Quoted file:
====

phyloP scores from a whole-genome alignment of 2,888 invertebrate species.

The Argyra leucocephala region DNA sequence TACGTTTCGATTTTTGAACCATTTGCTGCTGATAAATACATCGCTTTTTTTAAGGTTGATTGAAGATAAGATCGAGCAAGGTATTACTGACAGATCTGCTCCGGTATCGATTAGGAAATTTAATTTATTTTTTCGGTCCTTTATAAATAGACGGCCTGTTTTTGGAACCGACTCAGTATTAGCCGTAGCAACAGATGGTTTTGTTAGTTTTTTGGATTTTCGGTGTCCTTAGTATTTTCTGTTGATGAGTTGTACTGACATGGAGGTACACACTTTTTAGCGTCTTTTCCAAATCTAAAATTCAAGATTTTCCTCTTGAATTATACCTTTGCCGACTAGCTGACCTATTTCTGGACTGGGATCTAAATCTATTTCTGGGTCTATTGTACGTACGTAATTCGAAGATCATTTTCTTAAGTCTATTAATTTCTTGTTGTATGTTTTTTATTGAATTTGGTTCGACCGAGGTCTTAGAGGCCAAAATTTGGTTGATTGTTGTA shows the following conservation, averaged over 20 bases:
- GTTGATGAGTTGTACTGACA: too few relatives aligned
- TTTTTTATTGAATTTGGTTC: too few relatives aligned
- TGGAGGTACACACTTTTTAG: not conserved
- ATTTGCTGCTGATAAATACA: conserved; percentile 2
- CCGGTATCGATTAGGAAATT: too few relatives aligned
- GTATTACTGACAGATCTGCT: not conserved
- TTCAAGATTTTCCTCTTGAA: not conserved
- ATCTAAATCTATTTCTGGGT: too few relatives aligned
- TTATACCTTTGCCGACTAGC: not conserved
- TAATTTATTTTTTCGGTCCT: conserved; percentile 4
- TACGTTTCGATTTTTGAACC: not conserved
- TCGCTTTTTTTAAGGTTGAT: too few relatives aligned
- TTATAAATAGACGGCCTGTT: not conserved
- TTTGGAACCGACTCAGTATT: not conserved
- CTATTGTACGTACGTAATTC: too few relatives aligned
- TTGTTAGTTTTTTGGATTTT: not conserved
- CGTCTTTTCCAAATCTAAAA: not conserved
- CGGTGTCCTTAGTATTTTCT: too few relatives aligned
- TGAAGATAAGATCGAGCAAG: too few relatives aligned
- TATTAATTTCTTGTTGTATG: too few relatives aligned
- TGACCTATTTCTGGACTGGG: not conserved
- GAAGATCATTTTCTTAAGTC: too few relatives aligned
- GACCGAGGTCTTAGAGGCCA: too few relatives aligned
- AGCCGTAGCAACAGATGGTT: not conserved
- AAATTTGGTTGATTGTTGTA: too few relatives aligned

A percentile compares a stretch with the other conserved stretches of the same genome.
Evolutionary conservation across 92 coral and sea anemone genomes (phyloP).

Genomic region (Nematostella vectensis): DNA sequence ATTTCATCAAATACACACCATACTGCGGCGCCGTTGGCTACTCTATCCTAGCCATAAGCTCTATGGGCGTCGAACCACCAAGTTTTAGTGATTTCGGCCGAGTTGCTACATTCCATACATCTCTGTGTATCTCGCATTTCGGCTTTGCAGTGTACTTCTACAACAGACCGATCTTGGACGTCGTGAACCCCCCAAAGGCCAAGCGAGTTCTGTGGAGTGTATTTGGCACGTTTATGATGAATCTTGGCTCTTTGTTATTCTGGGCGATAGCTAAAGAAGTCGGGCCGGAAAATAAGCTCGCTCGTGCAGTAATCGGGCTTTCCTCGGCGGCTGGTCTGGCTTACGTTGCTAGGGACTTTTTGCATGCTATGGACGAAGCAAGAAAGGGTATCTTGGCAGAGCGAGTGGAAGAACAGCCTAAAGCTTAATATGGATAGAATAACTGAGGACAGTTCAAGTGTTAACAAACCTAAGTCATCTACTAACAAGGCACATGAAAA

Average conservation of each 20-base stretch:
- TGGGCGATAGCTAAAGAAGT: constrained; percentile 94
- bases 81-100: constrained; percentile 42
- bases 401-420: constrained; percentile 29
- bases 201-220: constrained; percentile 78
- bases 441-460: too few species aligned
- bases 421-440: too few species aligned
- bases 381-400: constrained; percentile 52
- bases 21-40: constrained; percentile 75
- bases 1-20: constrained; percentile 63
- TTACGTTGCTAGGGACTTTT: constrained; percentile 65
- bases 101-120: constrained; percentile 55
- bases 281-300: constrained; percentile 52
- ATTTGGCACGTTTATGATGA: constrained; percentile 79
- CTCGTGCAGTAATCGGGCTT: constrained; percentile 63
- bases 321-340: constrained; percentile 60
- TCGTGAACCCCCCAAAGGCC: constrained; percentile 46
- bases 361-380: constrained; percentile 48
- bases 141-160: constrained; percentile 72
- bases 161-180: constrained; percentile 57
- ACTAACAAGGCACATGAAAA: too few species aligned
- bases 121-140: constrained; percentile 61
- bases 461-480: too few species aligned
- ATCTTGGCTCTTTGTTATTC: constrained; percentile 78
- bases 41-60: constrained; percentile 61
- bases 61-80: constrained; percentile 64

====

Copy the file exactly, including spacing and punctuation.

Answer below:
phyloP scores from a whole-genome alignment of 2,888 invertebrate species.

The Argyra leucocephala region DNA sequence TACGTTTCGATTTTTGAACCATTTGCTGCTGATAAATACATCGCTTTTTTTAAGGTTGATTGAAGATAAGATCGAGCAAGGTATTACTGACAGATCTGCTCCGGTATCGATTAGGAAATTTAATTTATTTTTTCGGTCCTTTATAAATAGACGGCCTGTTTTTGGAACCGACTCAGTATTAGCCGTAGCAACAGATGGTTTTGTTAGTTTTTTGGATTTTCGGTGTCCTTAGTATTTTCTGTTGATGAGTTGTACTGACATGGAGGTACACACTTTTTAGCGTCTTTTCCAAATCTAAAATTCAAGATTTTCCTCTTGAATTATACCTTTGCCGACTAGCTGACCTATTTCTGGACTGGGATCTAAATCTATTTCTGGGTCTATTGTACGTACGTAATTCGAAGATCATTTTCTTAAGTCTATTAATTTCTTGTTGTATGTTTTTTATTGAATTTGGTTCGACCGAGGTCTTAGAGGCCAAAATTTGGTTGATTGTTGTA shows the following conservation, averaged over 20 bases:
- GTTGATGAGTTGTACTGACA: too few relatives aligned
- TTTTTTATTGAATTTGGTTC: too few relatives aligned
- TGGAGGTACACACTTTTTAG: not conserved
- ATTTGCTGCTGATAAATACA: conserved; percentile 2
- CCGGTATCGATTAGGAAATT: too few relatives aligned
- GTATTACTGACAGATCTGCT: not conserved
- TTCAAGATTTTCCTCTTGAA: not conserved
- ATCTAAATCTATTTCTGGGT: too few relatives aligned
- TTATACCTTTGCCGACTAGC: not conserved
- TAATTTATTTTTTCGGTCCT: conserved; percentile 4
- TACGTTTCGATTTTTGAACC: not conserved
- TCGCTTTTTTTAAGGTTGAT: too few relatives aligned
- TTATAAATAGACGGCCTGTT: not conserved
- TTTGGAACCGACTCAGTATT: not conserved
- CTATTGTACGTACGTAATTC: too few relatives aligned
- TTGTTAGTTTTTTGGATTTT: not conserved
- CGTCTTTTCCAAATCTAAAA: not conserved
- CGGTGTCCTTAGTATTTTCT: too few relatives aligned
- TGAAGATAAGATCGAGCAAG: too few relatives aligned
- TATTAATTTCTTGTTGTATG: too few relatives aligned
- TGACCTATTTCTGGACTGGG: not conserved
- GAAGATCATTTTCTTAAGTC: too few relatives aligned
- GACCGAGGTCTTAGAGGCCA: too few relatives aligned
- AGCCGTAGCAACAGATGGTT: not conserved
- AAATTTGGTTGATTGTTGTA: too few relatives aligned

A percentile compares a stretch with the other conserved stretches of the same genome.
Evolutionary conservation across 92 coral and sea anemone genomes (phyloP).

Genomic region (Nematostella vectensis): DNA sequence ATTTCATCAAATACACACCATACTGCGGCGCCGTTGGCTACTCTATCCTAGCCATAAGCTCTATGGGCGTCGAACCACCAAGTTTTAGTGATTTCGGCCGAGTTGCTACATTCCATACATCTCTGTGTATCTCGCATTTCGGCTTTGCAGTGTACTTCTACAACAGACCGATCTTGGACGTCGTGAACCCCCCAAAGGCCAAGCGAGTTCTGTGGAGTGTATTTGGCACGTTTATGATGAATCTTGGCTCTTTGTTATTCTGGGCGATAGCTAAAGAAGTCGGGCCGGAAAATAAGCTCGCTCGTGCAGTAATCGGGCTTTCCTCGGCGGCTGGTCTGGCTTACGTTGCTAGGGACTTTTTGCATGCTATGGACGAAGCAAGAAAGGGTATCTTGGCAGAGCGAGTGGAAGAACAGCCTAAAGCTTAATATGGATAGAATAACTGAGGACAGTTCAAGTGTTAACAAACCTAAGTCATCTACTAACAAGGCACATGAAAA

Average conservation of each 20-base stretch:
- TGGGCGATAGCTAAAGAAGT: constrained; percentile 94
- bases 81-100: constrained; percentile 42
- bases 401-420: constrained; percentile 29
- bases 201-220: constrained; percentile 78
- bases 441-460: too few species aligned
- bases 421-440: too few species aligned
- bases 381-400: constrained; percentile 52
- bases 21-40: constrained; percentile 75
- bases 1-20: constrained; percentile 63
- TTACGTTGCTAGGGACTTTT: constrained; percentile 65
- bases 101-120: constrained; percentile 55
- bases 281-300: constrained; percentile 52
- ATTTGGCACGTTTATGATGA: constrained; percentile 79
- CTCGTGCAGTAATCGGGCTT: constrained; percentile 63
- bases 321-340: constrained; percentile 60
- TCGTGAACCCCCCAAAGGCC: constrained; percentile 46
- bases 361-380: constrained; percentile 48
- bases 141-160: constrained; percentile 72
- bases 161-180: constrained; percentile 57
- ACTAACAAGGCACATGAAAA: too few species aligned
- bases 121-140: constrained; percentile 61
- bases 461-480: too few species aligned
- ATCTTGGCTCTTTGTTATTC: constrained; percentile 78
- bases 41-60: constrained; percentile 61
- bases 61-80: constrained; percentile 64